There is an exercise that asks to show that:
If a countable union of closed sets has nonempty interior in a complete metric space, then at least one set of the union has nonempty interior.
Is this result valid? Doesn't the complete metric space that should be the countable union itself?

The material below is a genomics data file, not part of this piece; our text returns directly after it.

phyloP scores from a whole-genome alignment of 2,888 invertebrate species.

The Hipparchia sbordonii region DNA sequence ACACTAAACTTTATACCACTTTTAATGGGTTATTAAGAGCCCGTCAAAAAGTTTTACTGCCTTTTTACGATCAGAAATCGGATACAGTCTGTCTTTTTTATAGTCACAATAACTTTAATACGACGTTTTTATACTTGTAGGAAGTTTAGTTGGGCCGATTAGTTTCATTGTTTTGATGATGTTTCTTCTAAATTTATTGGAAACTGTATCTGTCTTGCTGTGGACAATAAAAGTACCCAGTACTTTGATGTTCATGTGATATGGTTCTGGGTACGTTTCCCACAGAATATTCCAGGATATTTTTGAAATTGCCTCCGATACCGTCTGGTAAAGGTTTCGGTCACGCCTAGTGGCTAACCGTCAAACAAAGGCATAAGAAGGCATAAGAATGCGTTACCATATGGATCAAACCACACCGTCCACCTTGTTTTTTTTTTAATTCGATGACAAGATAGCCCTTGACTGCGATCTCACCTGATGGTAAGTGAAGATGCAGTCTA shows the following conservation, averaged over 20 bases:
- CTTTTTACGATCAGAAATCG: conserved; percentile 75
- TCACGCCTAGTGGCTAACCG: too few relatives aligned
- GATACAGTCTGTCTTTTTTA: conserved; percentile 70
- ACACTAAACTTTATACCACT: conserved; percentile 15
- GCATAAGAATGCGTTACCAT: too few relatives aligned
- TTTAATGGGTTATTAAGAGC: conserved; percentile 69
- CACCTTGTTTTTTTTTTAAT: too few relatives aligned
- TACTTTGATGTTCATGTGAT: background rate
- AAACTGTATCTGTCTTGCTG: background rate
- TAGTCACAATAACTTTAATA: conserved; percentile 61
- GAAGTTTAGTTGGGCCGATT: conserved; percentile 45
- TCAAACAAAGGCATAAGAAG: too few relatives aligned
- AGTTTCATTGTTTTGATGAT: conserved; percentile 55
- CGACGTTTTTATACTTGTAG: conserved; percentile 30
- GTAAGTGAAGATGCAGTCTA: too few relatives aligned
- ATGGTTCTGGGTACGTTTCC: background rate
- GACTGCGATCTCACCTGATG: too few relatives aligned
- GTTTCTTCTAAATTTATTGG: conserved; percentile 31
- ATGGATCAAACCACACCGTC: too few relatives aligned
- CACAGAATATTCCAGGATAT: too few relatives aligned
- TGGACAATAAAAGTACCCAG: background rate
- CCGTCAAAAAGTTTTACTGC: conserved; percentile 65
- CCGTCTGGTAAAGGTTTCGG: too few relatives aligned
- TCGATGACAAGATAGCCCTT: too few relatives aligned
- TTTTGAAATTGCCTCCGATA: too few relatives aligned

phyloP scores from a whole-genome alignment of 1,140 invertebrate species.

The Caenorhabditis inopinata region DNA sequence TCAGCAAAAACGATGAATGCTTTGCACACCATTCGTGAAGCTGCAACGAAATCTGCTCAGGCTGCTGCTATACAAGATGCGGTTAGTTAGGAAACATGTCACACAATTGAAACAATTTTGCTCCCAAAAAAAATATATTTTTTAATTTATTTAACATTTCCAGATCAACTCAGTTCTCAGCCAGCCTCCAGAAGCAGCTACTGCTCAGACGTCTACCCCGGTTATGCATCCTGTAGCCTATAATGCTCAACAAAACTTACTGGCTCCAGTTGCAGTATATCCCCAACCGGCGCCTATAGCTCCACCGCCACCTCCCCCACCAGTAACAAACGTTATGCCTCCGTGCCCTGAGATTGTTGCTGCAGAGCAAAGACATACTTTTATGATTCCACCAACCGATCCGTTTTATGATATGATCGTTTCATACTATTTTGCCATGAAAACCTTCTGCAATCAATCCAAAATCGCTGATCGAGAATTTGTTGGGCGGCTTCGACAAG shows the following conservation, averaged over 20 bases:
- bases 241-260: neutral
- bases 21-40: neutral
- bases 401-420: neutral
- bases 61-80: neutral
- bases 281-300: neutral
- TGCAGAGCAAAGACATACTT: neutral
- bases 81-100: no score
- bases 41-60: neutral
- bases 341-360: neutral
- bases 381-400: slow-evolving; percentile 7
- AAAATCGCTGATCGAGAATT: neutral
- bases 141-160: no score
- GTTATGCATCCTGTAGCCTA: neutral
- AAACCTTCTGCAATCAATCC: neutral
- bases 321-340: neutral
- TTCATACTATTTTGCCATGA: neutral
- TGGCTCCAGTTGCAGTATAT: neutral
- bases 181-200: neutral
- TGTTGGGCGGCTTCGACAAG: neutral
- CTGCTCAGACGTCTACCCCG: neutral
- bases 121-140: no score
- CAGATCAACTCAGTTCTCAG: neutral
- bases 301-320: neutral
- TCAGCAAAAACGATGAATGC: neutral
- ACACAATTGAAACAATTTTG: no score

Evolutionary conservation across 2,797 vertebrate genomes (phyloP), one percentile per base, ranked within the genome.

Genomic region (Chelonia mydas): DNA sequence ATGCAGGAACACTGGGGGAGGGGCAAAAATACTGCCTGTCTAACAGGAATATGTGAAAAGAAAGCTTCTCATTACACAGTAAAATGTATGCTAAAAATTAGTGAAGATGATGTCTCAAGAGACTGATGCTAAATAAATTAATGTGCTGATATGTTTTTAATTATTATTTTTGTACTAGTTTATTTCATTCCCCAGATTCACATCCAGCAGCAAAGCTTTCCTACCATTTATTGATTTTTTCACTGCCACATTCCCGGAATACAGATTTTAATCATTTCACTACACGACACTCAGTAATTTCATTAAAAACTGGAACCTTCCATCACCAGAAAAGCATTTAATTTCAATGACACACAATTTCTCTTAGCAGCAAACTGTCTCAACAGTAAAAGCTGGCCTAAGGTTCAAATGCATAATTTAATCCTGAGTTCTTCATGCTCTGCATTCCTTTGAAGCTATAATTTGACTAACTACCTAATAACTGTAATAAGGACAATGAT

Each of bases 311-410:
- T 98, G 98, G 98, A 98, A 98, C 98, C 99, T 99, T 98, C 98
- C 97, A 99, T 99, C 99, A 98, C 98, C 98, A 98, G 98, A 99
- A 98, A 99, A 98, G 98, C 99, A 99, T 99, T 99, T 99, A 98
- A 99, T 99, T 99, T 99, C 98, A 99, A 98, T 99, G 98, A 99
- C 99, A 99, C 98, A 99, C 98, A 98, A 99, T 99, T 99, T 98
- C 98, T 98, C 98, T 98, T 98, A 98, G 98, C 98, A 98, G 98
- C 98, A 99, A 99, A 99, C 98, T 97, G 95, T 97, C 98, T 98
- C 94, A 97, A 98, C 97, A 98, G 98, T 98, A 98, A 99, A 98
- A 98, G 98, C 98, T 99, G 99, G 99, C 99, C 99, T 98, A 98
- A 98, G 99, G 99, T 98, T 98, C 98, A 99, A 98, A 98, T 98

How could I prove it?
So far, I have the Baire theorem in hand:
Let $(E,d)$ be a complete metric space. Then every intersection of countably many dense open sets is dense.